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Bank Rate held at 5.25 per cent

Bank Rate held at 5.25 per cent
Christina Hoghton
Written By:
Christina Hoghton
Posted:
01/02/2024
Updated:
01/02/2024

The Bank of England's Monetary Policy Committee has held the Bank Rate at its 16-year high of 5.25 per cent.

The group of nine economic experts were not in agreement, with the vote split three ways.

Six committee members voted to hold at 5.25 per cent, two wanted to hike rates while one member preferred a rate cut.

Overall, the decision to hold was expected by the markets but the three-way split underlines the difficulties facing the Bank of England when it comes to Monetary Policy.

What’s next?

Experts are still predicting a cut in rates this year, assuming inflation returns to its two per cent target, as the Bank expects.

Kellie Steed, Uswitch.com mortgage expert, agreed a cut was on the way: “Despite maintaining this rate for a few months, many financial forecasters expect the BoE’s monetary policy committee (MPC) to make cuts to the base rate later in the year, given the significant fall in inflation over the past few months.”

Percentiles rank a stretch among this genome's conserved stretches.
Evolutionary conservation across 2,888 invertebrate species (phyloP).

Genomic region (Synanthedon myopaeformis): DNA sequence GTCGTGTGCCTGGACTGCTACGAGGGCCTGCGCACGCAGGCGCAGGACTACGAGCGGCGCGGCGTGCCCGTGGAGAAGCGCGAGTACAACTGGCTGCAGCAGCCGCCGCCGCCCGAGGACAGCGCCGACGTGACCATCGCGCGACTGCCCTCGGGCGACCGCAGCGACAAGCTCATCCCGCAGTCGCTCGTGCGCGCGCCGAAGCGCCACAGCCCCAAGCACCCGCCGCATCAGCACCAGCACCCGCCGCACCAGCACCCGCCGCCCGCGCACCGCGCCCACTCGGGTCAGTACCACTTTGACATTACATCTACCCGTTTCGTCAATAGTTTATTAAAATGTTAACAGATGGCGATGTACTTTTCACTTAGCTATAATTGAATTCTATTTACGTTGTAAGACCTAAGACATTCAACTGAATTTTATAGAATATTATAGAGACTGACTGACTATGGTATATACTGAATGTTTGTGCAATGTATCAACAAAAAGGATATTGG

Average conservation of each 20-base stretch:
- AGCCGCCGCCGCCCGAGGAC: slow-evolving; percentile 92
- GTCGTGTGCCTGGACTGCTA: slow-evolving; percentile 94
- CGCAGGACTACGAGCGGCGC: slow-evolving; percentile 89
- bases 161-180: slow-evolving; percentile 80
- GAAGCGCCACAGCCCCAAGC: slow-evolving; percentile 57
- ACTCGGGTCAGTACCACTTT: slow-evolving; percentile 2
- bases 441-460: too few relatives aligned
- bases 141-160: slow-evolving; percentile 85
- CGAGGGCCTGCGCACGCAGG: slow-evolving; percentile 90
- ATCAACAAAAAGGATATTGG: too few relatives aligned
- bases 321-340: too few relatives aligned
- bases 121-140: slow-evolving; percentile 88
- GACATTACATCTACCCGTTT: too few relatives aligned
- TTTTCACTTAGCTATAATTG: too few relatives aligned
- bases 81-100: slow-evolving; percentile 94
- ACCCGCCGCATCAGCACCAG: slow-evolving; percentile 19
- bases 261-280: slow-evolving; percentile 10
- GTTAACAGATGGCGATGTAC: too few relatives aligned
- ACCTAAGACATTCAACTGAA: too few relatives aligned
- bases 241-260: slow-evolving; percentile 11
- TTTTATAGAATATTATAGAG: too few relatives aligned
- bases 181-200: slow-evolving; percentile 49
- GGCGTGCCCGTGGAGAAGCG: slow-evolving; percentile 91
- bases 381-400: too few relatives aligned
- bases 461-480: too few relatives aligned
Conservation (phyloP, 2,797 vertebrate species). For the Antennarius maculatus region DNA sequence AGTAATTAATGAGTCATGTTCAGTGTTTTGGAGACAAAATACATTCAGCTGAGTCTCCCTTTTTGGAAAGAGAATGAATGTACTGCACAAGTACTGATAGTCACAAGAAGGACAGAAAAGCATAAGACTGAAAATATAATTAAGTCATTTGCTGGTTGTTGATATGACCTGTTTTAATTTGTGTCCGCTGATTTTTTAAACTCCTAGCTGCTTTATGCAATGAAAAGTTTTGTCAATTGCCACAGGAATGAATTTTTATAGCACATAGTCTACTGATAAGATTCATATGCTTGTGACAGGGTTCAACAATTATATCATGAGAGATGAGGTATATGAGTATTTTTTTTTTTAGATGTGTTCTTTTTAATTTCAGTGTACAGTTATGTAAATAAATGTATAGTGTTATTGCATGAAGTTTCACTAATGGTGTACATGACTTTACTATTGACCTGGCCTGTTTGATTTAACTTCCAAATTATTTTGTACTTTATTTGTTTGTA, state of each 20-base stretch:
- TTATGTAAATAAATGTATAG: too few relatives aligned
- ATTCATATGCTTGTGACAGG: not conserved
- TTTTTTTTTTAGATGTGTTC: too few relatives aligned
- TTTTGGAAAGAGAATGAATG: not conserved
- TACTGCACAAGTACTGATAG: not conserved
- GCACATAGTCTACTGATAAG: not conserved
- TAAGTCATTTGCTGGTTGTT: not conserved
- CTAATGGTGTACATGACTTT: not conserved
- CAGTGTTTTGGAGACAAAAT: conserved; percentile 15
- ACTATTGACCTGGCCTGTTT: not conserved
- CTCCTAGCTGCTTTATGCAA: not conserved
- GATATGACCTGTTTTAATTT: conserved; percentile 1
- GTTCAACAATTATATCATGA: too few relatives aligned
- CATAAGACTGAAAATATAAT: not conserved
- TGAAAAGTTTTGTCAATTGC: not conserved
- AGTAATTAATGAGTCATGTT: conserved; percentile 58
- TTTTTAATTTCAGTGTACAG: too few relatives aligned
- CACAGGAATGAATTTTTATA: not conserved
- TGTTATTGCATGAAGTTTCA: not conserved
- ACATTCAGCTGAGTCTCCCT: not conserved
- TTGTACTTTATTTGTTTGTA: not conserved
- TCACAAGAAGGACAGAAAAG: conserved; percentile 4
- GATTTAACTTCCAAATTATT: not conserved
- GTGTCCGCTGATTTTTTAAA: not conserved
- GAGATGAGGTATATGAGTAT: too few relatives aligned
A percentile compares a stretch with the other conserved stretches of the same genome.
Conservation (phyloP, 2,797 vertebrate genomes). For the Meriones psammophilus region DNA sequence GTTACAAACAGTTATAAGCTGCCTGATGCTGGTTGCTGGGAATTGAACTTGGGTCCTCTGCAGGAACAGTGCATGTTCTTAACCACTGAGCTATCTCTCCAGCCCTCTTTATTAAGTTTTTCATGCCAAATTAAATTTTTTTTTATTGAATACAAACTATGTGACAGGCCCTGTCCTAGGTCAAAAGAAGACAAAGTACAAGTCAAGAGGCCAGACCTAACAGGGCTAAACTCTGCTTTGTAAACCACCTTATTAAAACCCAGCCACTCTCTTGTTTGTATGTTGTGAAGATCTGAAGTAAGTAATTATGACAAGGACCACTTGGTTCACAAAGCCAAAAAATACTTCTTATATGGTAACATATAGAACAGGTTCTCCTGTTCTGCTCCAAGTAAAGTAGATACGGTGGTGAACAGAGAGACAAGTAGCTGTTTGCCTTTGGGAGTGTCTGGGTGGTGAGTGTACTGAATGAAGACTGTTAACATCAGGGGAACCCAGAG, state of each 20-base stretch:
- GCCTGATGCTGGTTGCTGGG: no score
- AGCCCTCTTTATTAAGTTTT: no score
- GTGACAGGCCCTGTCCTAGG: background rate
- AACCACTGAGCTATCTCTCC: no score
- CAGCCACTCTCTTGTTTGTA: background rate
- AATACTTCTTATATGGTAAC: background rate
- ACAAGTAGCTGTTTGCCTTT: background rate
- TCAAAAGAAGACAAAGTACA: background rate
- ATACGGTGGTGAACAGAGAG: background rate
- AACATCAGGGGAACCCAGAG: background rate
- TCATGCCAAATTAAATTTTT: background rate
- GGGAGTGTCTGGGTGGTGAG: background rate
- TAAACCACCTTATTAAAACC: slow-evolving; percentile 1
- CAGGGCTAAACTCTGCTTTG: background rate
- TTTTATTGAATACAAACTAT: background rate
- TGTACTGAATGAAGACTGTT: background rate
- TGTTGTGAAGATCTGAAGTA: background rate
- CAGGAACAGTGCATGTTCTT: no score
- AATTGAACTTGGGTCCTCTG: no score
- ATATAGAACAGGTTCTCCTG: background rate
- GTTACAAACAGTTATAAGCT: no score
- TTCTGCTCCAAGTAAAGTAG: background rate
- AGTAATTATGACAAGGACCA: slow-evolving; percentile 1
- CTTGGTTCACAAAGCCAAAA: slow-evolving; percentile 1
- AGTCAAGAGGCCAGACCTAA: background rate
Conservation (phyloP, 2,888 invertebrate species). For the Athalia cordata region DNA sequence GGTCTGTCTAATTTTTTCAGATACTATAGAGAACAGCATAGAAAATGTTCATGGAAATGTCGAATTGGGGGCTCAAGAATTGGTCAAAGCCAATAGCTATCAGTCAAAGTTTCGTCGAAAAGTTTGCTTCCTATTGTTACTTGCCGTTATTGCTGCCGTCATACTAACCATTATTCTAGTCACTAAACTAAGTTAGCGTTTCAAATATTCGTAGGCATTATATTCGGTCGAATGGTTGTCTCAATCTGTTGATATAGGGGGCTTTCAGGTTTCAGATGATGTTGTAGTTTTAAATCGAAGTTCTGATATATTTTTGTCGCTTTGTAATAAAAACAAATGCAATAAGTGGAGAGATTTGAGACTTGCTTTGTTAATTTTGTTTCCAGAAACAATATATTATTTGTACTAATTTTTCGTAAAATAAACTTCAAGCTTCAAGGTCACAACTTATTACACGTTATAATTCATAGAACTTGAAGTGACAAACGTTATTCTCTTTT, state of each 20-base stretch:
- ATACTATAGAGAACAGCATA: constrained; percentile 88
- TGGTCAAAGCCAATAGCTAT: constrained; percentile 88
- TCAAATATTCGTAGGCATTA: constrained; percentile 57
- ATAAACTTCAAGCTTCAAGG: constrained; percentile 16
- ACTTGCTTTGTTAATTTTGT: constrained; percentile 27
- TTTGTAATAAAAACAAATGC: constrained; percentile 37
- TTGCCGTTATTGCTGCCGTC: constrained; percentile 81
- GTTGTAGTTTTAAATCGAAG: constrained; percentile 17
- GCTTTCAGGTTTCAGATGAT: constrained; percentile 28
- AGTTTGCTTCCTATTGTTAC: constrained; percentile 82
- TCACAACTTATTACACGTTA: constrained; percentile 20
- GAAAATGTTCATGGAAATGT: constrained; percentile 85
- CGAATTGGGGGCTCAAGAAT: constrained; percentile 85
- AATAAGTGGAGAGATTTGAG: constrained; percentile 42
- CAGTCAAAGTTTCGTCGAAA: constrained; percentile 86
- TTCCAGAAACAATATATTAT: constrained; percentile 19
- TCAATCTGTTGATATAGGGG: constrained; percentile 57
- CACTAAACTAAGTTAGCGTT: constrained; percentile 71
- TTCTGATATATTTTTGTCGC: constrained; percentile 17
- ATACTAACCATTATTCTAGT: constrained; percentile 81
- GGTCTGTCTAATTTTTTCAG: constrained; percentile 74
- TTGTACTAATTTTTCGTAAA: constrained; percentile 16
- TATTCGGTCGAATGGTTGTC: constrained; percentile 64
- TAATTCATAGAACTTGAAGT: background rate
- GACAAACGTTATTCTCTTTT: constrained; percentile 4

Impact on mortgages

Sarah Coles, head of personal finance at Hargreaves Lansdown, said: “We had seen rapid falls in mortgage rates from the peak in August. However, as a result of the rejig of expectations, those have slowed significantly, and have barely moved over the past week. The path is still downhill, and we expect cuts to keep coming, but lenders are pausing for breath.

“It means anyone holding out for significant falls before they buy may have a longer wait than they were expecting. For those with a looming remortgage, it means they may have a bigger mountain to climb in affording their new deal.”

Alice Haine, personal finance analyst at Bestinvest by Evelyn Partners, said: “While mortgage rates eased dramatically in January as lenders went to war in a bid to secure new business and retain existing clientele, this benefits first-time buyers more than existing homeowners. They still face higher repayments when they roll off cheaper fixed-rate products taken out before rate hikes began.

“Anyone looking to switch should aim to lock in a deal before their product expires or risk rolling onto their lender’s Standard Variable Rate, with the average product sitting at an eye-watering 8.17 per cent.”